Lack of sleep, anxiety, depression and acting out are all heightened mental health challenges faced by the 500 unaccompanied youths and the approximately 3,000 students experiencing homelessness in …
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Lack of sleep, anxiety, depression and acting out are all heightened mental health challenges faced by the 500 unaccompanied youths and the approximately 3,000 students experiencing homelessness in Jefferson County Public Schools.
“Homelessness is not someone standing off I-70 and Sheridan,” said Oscar Fonseca, community family connection liaison for Jeffco schools who works with unaccompanied youths and families experiencing homelessness. “It comes in many different ways within the schools. Our kids don’t always show it. They see a lot of things when they have to stay in a parking lot or shelter, and it’s our job to help, make sure they have somewhere stable during the day, and can break that cycle through education.”
According to Rebecca Dunn, community and family connections coordinator for Jeffco schools, the majority of those students are in “doubled-up” situations living with other families.
“But we’re seeing it’s really triples or quadruples,” Dunn said, adding that it’s scary for families living in those situations when the landlord doesn’t know, because everyone in the home could potentially become homeless.
“Something I don’t think can be communicated enough is when we vote down pro-growth legislation, what you’re doing is stopping affordable housing,” Dunn said. “So families that have always been self-sufficient paying $1,500 rent, that’s taken away and now their rent is $2,200 and there’s not enough safety net programs. Now they get evicted and this whole cycle starts. It’s a really slippery slope when you don’t have enough affordable housing for your community. It opens kids to trauma, which starts that hard-to-break cycle of poverty.”
Fonseca says he sees this pattern daily when working with families experiencing homelessness, many of whom are being priced out of the county.
“Many families are living in a tight situation — sharing homes with people — but they are working and just cannot get out of that rut,” Fonseca said. “Some are paying $500 a week for hotels on Colfax, and when you’re making $10 an hour, that’s everything.”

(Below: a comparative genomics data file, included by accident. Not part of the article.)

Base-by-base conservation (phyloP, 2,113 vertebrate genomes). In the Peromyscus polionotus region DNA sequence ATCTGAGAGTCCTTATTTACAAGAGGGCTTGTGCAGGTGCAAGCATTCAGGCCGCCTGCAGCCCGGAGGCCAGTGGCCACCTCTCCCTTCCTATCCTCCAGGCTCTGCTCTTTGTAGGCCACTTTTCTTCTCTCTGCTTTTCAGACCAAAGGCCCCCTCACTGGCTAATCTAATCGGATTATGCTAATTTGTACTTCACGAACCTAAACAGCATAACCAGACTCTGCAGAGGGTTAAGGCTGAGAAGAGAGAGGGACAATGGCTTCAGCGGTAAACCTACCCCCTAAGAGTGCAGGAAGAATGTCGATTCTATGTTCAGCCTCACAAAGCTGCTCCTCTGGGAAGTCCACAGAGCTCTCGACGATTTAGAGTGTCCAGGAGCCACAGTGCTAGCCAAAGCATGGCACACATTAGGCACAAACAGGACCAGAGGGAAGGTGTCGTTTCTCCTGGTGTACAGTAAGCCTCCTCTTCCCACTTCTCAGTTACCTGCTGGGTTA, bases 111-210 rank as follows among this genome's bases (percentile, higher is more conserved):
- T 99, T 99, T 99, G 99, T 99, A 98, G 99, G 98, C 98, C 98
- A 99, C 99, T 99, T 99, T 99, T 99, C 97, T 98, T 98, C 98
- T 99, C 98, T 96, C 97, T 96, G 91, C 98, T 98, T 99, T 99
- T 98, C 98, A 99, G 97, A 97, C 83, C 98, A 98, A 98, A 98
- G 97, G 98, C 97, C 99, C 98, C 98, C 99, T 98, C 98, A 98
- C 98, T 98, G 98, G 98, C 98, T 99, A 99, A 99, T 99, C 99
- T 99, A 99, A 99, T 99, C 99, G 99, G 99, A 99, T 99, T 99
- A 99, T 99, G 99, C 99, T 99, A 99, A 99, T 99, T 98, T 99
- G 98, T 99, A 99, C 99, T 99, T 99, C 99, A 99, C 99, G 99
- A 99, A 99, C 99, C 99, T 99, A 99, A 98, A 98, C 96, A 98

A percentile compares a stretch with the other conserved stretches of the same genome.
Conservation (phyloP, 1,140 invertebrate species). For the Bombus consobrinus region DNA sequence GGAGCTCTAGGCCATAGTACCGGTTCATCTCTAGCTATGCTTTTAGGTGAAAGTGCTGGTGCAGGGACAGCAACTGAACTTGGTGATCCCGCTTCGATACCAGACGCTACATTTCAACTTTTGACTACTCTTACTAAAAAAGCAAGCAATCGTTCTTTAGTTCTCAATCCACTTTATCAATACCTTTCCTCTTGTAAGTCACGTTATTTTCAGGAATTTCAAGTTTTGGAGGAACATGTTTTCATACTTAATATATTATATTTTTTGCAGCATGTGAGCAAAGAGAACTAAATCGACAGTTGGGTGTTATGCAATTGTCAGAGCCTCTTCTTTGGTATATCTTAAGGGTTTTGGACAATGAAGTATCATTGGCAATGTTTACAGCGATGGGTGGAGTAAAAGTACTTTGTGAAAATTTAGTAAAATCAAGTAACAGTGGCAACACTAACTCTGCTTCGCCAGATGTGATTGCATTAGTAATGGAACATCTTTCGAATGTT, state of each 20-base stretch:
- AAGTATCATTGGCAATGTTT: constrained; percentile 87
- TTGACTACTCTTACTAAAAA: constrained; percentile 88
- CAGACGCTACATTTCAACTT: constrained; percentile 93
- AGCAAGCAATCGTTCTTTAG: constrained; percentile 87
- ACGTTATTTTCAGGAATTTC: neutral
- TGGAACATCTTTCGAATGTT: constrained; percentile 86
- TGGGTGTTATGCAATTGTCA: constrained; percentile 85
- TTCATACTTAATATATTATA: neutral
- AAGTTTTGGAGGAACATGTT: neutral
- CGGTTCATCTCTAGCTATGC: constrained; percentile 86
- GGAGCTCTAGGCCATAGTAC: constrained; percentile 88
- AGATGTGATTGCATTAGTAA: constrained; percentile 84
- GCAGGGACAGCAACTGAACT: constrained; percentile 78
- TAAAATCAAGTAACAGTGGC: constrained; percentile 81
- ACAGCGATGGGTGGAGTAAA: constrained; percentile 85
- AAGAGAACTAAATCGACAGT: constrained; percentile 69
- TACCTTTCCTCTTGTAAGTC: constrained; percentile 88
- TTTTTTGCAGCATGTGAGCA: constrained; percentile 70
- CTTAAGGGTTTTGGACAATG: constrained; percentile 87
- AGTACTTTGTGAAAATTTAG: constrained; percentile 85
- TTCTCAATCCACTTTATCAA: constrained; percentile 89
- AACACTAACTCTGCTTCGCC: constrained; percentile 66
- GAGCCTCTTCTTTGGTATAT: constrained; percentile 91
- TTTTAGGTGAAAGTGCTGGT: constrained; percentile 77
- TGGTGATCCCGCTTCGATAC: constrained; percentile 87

Fonseca is one of five family connection liaisons who serve the 157 schools in the district. Their job is to help break down the barriers of accessing education.
One main focus — beyond getting parents singed up for benefits and providing needed hygiene items, clothing and school supplies — is to give students a sense of place at their home school.
“Study after study is looking at the effects of high mobility on students,” Dunn said. “What they’ve found is students experiencing homelessness, as the parents move, the student moves and you lose attachments of people who know your name, the layout of the building … all the things that make us feel comfortable. Each time a student moves, it came with a four-to-six-month regression.”
Because of this, Dunn said the district works to keep students at their school by providing transportation if necessary.
But the barriers are as different as the students, each with a unique challenge.
Last year, one student experiencing homelessness made her school’s cheerleading team, but couldn’t afford the $1,200 cost associated with it. The liaisons reached out to donors, and through them and the student’s own fundraising, she was able to join the team.
“It bums me out that if there are not resources, you don’t have the same opportunities,” Dunn said.
Similarly, the Arvada Elks are partnering with Arvada High School to help cover graduation costs for about 20 graduating seniors experiencing homelessness.
In spite of everything, Dunn said she is continually surprised with the students’ spirit and determination.
“It always stuns me the effort they put forth,” she said. “Some have tremendous barriers and they have overcome them.”
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